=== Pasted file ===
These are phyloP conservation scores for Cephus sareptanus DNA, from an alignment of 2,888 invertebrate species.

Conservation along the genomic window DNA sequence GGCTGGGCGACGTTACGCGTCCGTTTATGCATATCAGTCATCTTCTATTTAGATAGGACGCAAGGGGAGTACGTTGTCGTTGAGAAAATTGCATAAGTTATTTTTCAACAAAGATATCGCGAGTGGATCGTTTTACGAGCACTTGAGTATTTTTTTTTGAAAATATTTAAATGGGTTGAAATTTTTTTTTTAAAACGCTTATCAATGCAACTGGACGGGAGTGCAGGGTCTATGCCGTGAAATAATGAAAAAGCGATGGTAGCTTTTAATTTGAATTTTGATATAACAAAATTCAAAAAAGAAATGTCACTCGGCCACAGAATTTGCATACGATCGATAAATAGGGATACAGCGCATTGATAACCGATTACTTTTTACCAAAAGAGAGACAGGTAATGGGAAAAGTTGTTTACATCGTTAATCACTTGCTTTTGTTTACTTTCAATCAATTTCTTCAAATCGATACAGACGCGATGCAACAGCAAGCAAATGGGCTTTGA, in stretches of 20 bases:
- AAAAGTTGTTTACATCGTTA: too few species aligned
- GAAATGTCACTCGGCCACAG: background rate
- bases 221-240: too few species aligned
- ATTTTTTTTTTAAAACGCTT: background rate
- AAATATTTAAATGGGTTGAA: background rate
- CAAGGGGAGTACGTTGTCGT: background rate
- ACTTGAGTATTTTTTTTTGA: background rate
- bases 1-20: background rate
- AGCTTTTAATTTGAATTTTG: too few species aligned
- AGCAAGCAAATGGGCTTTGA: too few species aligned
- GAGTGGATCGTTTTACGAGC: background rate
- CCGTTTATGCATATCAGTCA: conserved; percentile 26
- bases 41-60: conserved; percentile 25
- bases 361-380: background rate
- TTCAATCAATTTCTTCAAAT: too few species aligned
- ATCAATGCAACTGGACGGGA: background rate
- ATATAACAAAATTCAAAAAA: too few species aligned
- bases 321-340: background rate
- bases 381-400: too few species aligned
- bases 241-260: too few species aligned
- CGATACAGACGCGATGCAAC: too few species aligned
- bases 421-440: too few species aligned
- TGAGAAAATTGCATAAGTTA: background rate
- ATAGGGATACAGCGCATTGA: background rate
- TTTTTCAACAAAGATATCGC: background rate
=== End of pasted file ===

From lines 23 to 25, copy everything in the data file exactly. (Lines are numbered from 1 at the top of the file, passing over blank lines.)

- CGATACAGACGCGATGCAAC: too few species aligned
- bases 421-440: too few species aligned
- TGAGAAAATTGCATAAGTTA: background rate